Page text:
For me, cartilage is like air. When it's good, I don't even think about it; but when it's missing or bad, my world is suddenly much smaller.
Cartilage, the cushioning between our joints and the rubbery tissue in places like our noses and ears, is rarely a hot topic, even in the health and fitness bubble. This makes it harder to find good information about how to treat worn or damaged cartilage, especially if you want to heal, avoid further degradation and eventual surgery.
Mark Sisson of MarksDailyApple.com came up with 13 ways to pamper your cartilage, whatever condition it's in. Here are my 5 favorites from his list:
Cartilage is made of water, collagen, and proteoglycans, a protein-polysaccharide bond that provides elasticity. Right there we see one avenue for altering cartilage health—hydration.
1. Stay hydrated. [..Once] you have cartilage damage, hydration is even more important because damaged cartilage is harder to hydrate. In one study, researchers dehydrated and then rehydrated damaged pig cartilage and intact pig cartilage, finding that the damaged cartilage absorbed far less water than the intact cartilage.
2. Eat extra collagen/gelatin. …The reason why drinking broth and eating collagen makes so many people feel better is that we are providing a fundamental nutrient: glycine. See, our bodies need about 10 grams of glycine each day to maintain basic metabolic functions. We only make 3 grams, so 7 grams must come from the diet. A major function of glycine is to maintain and repair cartilage. If you’re training hard or trying to recover from existing damage, your glycine needs skyrocket.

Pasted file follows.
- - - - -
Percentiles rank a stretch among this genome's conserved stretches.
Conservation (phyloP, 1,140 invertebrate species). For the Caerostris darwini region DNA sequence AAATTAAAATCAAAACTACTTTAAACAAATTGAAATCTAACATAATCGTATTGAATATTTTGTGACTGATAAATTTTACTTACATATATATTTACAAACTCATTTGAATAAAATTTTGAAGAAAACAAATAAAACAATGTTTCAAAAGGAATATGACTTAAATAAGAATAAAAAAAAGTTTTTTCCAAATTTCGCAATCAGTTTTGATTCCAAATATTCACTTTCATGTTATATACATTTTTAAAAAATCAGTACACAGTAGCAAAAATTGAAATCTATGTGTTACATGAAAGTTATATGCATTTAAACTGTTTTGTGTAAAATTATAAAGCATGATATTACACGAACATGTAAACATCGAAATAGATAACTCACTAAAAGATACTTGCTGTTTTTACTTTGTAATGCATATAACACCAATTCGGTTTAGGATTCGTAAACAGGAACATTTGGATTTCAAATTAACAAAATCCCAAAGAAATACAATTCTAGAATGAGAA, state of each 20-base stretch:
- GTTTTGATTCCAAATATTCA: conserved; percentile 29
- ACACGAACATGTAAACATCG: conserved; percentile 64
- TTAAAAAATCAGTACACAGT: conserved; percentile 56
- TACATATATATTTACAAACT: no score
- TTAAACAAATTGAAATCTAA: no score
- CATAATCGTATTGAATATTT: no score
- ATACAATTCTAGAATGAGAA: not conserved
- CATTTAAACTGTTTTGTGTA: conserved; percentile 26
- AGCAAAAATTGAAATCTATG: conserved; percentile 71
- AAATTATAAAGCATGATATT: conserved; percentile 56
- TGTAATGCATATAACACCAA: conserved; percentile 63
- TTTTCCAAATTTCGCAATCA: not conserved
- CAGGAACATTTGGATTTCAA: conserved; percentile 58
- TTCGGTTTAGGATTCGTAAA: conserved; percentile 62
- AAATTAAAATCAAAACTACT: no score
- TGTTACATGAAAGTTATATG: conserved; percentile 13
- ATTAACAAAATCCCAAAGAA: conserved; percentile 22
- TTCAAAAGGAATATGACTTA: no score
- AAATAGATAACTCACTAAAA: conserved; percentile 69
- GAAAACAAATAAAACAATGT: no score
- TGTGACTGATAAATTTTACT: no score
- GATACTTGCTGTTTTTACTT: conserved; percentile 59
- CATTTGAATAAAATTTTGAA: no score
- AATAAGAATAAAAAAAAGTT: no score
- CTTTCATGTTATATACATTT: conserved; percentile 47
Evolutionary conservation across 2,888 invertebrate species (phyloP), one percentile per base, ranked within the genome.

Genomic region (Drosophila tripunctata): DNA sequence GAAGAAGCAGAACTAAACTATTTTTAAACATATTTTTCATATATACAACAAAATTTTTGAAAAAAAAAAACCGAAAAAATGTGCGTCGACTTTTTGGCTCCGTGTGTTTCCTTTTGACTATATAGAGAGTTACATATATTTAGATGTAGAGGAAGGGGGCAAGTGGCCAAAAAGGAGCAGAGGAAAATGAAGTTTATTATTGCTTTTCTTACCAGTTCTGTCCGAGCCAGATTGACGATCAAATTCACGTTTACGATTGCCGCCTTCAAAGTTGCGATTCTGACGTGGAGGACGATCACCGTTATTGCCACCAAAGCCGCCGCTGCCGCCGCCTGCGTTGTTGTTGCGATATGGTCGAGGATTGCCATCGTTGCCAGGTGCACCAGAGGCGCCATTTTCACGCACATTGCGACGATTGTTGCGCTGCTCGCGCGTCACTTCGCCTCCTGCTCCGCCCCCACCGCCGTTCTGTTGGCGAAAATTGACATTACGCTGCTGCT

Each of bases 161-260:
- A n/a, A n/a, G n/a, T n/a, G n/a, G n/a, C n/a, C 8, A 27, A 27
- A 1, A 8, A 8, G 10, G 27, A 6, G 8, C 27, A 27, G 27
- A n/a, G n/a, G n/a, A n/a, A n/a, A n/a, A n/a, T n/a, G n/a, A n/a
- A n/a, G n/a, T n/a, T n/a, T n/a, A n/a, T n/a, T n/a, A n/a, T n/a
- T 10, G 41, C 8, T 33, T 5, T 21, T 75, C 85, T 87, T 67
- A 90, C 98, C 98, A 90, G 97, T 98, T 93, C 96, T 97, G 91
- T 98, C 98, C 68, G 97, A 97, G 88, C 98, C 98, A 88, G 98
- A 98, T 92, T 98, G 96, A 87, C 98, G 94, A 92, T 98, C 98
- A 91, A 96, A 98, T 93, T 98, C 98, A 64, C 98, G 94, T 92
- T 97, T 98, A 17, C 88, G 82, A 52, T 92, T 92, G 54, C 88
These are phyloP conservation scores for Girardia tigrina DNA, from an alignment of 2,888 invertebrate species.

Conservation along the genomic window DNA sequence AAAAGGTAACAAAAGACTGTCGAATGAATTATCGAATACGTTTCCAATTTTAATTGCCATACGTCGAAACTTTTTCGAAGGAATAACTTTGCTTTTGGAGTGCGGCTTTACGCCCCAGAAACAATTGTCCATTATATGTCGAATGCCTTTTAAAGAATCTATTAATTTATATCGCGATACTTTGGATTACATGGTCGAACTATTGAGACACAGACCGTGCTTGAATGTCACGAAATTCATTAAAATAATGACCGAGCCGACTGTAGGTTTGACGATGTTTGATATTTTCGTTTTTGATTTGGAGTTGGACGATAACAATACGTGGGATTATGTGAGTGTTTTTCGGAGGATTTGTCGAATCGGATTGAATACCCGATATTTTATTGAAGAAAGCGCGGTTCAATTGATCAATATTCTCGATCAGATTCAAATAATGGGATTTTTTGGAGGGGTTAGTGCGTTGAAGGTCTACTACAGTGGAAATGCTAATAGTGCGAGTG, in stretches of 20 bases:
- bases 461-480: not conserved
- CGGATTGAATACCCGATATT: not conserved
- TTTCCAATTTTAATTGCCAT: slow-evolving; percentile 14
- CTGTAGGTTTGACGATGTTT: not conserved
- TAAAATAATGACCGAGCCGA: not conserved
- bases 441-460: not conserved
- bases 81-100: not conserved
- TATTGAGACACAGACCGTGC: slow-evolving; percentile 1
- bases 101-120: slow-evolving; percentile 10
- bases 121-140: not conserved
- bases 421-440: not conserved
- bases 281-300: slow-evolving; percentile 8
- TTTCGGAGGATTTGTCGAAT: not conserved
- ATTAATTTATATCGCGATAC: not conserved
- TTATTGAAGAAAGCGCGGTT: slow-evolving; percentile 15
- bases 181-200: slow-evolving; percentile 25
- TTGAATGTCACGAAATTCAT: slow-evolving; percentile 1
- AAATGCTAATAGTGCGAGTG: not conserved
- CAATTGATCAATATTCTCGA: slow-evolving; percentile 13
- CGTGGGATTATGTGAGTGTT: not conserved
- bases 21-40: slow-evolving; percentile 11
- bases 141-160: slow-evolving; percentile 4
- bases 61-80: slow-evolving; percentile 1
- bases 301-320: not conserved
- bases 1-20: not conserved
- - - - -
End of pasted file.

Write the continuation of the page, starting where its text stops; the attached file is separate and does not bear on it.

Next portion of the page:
One study found that supplementary collagen improves joint pain in athletes who complain about their knees. And more recently, a study found that giving dietary collagen alongside Tylenol to patients with osteoarthritis improved joint pain and function over Tylenol alone.
My favorite ways to get collagen include bone broth, adding gelatin to pan sauces, and eating Primal collagen bars.
3. Go barefoot. It starts with the foot’s connection to the ground. If you’ve got a big thick slab of rubber blocking the millions of nerves in your feet from sensing the ground, everything up the kinetic chain suffers.
Do so gradually, though. Going barefoot after a lifetime in protective shoes can be a shock. You don’t want to get injured; being sedentary is terrible for cartilage (and everything else).
4. Eat omega-3s and limit excess omega-6s. Eat wild-caught and fatty fish, like wild salmon or sardines. The omega-3s have been shown to improve arthritis symptoms and even slow degradation of cartilage, and in rats, a balanced omega-3/omega-6 intake inhibits expression of MMP13, a gene involved in the progression of cartilage degeneration.
Don’t worry about nuts or avocados or other whole foods containing omega-6s. Don’t go crazy on them, either. Focus on avoiding high-PUFA seed oils, the densest sources of omega-6 in our diets.
5. Get a slackline. Read my post from a couple years back on slacklining. I still have the same one set up in my backyard, and I still take frequent breaks to hop on and balance and walk.
Slacklining forces your body to make micro corrections constantly. That’s why a first timer putting foot to slack line will wobble uncontrollably and feel like they don’t know their own body: they’re placing enormous demands on a neuromuscular system that’s never encountered so unstable and dynamic an environment. It takes a while to get their bearings. And all the while, the knees, hips, and ankles are facing very unique loading patterns.
Plus—and this isn’t “scientific” or cited, just personal instinct—anything that puts a smile on your face while it forces a training adaptation will be more effective than one that makes you grimace. Teach your cartilage that work is fun.
Ok, so slacklining looks like tons of fun and a great way to boost balance, focus and stability!
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